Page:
Assessing Risk in the Mid-Atlantic

In collaboration with Mid-Atlantic Fishery Management Council and stakeholders, NOAA scientists used the IEA approach to help incorporate key ecosystem components into management decision making. In August 2016, the Council approved the Ecosystem Approach to Fisheries Management Guidance Document, which formally adopted consideration of the IEA approach.

mid-atlantic boat

Stressors on the Northeast Marine Ecosystem

From New York to North Carolina, marine ecosystems along the Mid-Atlantic coast are experiencing increasingly complex stressors. Fishermen noticed shifting fish distributions. Demand for recreational fishing opportunities and other ocean uses has increased. Water quality and temperature changes are impacting species habitats. Demand for seafood is increasing. Regulations to protect marine mammals and other at-risk species are impacting fisheries.

The Mid-Atlantic Fishery Management Council manages fishery resources in the US waters from North Carolina to New York and is responsible for trying to address all of these issues. 

Yet, managers have few processes in place to assess the interactions of these complex issues. Current management approaches do not directly address climate, habitat, or species interactions, and they address fleet interactions only to the extent that multiple fleets catch similar species. Social and economic interactions are only partially accounted for in the current fishery management process but are critical drivers of both fisheries dynamics and the benefits generated from our marine system, and they can connect species that may otherwise not be connected. This creates a need for a science and management approach that can help managers address ecosystem interactions. 

An approach to address complex ecosystem interactions

In June 2015 the council convened a series of workshops to develop an Ecosystem Approach to Fisheries Management Plan. Scientists, managers, and stakeholders discussed potential strategies to consider species interactions and climate drivers in the stock assessment and management process. One workshop reviewed existing single species approaches as well as information and analytical tools available to address key species interactions. NOAA's Integrated Ecosystem Assessment (IEA) approach was adopted to help develop ecosystem science products for management.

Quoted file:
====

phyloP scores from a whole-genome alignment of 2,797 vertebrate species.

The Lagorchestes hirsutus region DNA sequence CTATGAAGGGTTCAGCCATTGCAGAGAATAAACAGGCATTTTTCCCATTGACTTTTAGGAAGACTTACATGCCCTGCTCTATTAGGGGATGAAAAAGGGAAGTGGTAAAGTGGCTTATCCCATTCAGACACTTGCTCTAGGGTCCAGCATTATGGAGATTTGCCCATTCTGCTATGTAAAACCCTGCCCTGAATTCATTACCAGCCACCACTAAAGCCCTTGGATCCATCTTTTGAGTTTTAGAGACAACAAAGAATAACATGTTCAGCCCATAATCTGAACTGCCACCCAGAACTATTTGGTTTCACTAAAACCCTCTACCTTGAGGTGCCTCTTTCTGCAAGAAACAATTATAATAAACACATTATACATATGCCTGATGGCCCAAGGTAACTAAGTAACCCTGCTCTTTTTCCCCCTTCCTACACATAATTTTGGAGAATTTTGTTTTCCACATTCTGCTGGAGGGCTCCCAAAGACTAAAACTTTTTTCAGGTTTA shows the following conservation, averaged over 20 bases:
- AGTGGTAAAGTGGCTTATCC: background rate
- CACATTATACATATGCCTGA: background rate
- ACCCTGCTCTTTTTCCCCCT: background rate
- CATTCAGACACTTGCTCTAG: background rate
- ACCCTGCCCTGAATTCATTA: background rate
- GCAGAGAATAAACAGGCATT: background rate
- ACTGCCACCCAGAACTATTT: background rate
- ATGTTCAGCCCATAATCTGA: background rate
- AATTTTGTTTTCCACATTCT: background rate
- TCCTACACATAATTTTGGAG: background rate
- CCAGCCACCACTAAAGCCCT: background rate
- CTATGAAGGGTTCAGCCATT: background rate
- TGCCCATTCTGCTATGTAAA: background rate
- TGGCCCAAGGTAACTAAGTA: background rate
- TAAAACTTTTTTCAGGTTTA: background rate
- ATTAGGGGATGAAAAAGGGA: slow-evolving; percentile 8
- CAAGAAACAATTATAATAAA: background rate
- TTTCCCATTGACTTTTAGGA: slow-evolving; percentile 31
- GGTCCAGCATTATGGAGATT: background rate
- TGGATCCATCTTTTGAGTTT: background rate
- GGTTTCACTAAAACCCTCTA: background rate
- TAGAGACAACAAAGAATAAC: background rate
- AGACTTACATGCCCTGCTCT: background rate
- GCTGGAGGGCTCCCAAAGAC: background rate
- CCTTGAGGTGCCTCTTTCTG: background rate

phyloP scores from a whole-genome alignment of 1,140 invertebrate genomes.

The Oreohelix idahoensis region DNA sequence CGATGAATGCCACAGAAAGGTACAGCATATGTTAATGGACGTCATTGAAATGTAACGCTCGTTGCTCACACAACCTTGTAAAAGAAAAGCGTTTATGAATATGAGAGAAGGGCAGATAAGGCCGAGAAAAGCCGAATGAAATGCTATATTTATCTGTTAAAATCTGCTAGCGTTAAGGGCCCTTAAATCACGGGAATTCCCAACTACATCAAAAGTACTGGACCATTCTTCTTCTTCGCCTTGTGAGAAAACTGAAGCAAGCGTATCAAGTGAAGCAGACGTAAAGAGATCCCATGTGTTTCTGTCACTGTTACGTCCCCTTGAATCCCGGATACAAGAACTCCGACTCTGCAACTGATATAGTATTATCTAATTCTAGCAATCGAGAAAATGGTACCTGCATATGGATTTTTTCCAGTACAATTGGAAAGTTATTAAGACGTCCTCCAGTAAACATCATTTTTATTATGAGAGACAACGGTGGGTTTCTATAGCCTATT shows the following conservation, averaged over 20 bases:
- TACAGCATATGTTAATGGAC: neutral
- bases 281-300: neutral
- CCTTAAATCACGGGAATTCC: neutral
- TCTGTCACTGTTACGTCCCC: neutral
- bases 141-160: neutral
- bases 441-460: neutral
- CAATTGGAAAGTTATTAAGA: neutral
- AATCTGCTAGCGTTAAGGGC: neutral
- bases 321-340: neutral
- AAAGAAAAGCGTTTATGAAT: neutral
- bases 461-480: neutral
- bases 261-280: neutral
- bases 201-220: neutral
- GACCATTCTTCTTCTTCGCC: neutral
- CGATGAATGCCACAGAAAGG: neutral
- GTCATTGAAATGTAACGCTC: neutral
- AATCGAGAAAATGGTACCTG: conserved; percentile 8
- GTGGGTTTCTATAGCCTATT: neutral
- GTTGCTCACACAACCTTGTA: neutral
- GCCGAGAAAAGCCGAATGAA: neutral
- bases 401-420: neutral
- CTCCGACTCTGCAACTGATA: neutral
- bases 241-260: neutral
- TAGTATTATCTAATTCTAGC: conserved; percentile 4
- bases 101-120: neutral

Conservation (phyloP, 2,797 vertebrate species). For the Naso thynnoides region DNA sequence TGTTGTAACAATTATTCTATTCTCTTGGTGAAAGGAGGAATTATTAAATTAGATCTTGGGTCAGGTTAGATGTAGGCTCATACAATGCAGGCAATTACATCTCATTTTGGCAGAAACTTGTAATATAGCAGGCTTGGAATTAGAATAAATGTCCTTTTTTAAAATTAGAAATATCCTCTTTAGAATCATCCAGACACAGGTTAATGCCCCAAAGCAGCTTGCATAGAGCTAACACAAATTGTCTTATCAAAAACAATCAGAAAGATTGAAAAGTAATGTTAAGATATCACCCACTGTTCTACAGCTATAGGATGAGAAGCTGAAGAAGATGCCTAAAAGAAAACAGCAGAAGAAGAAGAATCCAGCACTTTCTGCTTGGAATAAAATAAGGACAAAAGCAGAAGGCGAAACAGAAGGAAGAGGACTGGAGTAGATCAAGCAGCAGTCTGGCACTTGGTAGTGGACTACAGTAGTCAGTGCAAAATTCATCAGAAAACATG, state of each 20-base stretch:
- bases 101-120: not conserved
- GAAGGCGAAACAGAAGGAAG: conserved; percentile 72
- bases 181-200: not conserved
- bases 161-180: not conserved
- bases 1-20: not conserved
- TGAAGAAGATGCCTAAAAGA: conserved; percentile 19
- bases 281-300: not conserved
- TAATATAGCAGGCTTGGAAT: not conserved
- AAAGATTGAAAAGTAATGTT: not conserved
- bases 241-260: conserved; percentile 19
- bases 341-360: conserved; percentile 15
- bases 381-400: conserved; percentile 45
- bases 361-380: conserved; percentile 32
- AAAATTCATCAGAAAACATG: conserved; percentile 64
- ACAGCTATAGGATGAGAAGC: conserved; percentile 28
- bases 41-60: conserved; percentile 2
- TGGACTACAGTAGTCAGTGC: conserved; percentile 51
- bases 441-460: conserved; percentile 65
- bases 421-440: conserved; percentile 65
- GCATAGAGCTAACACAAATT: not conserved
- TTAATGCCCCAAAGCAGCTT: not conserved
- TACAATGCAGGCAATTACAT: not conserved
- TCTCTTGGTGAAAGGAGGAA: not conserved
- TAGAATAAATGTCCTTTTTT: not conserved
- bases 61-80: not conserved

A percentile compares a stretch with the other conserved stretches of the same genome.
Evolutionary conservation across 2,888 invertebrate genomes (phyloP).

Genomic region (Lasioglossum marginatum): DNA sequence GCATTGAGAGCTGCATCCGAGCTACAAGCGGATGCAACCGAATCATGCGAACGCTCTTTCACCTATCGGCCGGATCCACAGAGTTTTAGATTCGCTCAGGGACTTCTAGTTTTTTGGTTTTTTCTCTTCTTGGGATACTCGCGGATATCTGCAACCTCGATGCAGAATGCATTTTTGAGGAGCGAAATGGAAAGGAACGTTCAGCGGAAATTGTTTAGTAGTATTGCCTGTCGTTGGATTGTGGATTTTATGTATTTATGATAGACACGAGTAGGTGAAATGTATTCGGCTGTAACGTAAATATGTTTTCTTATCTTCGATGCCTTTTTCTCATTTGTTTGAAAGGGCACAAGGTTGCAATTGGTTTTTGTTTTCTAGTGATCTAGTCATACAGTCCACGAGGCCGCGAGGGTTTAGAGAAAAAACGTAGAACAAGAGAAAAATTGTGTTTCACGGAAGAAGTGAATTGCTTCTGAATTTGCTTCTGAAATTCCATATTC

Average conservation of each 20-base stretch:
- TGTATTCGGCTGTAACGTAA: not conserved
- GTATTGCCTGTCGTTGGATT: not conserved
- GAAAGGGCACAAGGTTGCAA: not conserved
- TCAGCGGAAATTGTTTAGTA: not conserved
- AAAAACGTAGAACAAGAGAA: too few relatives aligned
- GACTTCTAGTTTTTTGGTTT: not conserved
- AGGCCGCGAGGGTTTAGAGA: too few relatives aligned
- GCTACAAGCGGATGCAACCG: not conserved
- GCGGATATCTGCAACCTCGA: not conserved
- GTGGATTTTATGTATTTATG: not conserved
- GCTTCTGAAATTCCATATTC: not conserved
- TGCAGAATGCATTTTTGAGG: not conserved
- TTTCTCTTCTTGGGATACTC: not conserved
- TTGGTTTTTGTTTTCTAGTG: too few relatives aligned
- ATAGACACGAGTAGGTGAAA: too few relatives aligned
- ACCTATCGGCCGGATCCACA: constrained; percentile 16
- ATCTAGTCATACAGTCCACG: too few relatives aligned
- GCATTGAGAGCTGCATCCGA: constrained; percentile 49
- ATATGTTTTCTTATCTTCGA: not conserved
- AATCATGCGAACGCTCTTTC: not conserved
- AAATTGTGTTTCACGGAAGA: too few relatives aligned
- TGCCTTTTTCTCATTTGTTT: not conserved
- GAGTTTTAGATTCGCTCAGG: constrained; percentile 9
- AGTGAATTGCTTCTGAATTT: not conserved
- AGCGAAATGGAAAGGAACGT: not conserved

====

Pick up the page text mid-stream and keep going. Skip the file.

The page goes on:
In contrast to more conventional approaches to resource management, the IEA approach considers interactions among multiple components of the Mid-Atlantic marine ecosystem and recognizes that people are an integral part of the ecosystem. The IEA approach incorporates an understanding of the whole social and ecological system, not simply the individual components, into the management of marine ecosystems.

As part of the IEA approach, NOAA scientists gathered ecological, social, economic, and management indicators. Indicators measure the status and trends of key ecosystem components. Key indicators are then synthesized and presented annually to the council in the State of the Ecosystem report. The State of the Ecosystem report provides an overview of the current state of major system dynamics. 

In August 2016, the Council approved the Ecosystem Approach to Fisheries Management Guidance Document. This guidance document formally adopted consideration of the IEA approach. The Council's stated goal for their Ecosystem Approach to Fisheries Management is "to manage for ecologically sustainable utilization of living marine resources while maintaining ecosystem productivity, structure, and function." 

To accomplish this, the Council agreed to a framework that 1) prioritizes ecosystem interactions, 2) specifies key questions regarding high priority interactions, and 3) tailors appropriate analyses to address them. This would complement existing single stock assessment and essential fish habitat analyses by considering the whole system. 

Prioritizing management efforts and assessing risk to the ecosystem

Guided by the IEA approach, NOAA scientists conducted an ecological risk assessment of the Mid-Atlantic marine ecosystem. An ecological risk assessment evaluates the potential extent and consequence of negative events occurring to the ecosystem. The Council intends to use results from this risk assessment to analyze the highest risk interactions for each species and identify strategies for addressing these risks. According to Brandon Muffley, a staff member for the Mid-Atlantic Fishery Management Council, "This approach has helped give the Council structure with specific steps to define what our management goals and objectives are, figure out how we can address those, and understand what that means for areas such as economics." 

The Council selected what ecosystem components would be evaluated in this risk assessment at public meetings under the standard council stakeholder engagement processes of consensus-driven decision making. A diverse group, representing interests in fisheries and marine resources, provided significant feedback through open public meetings and online access. Recommendations from public comments were fully discussed and integrated to the extent possible.

risk assessment table
Credit: Sarah Gaichas/NEFSC: Implementing Ecosystem Approaches to Fishery Management: Risk Assessment in the US Mid-Atlantic (2020)


In October 2018, the Council used risk assessment results to focus on species with the largest number of high-risk rankings across all elements. The Council, scientists, and stakeholders will collaboratively develop a conceptual model to inform more in-depth modeling. There is potential for a management strategy evaluation, which would test alternative methods for achieving specific management objectives under uncertainty. 


  1. Gaichas, Sarah Kathleen, et al. "Implementing Ecosystem Approaches to Fishery Management: Risk Assessment in the US Mid-Atlantic." Frontiers in Marine Science 5 (2018): 442.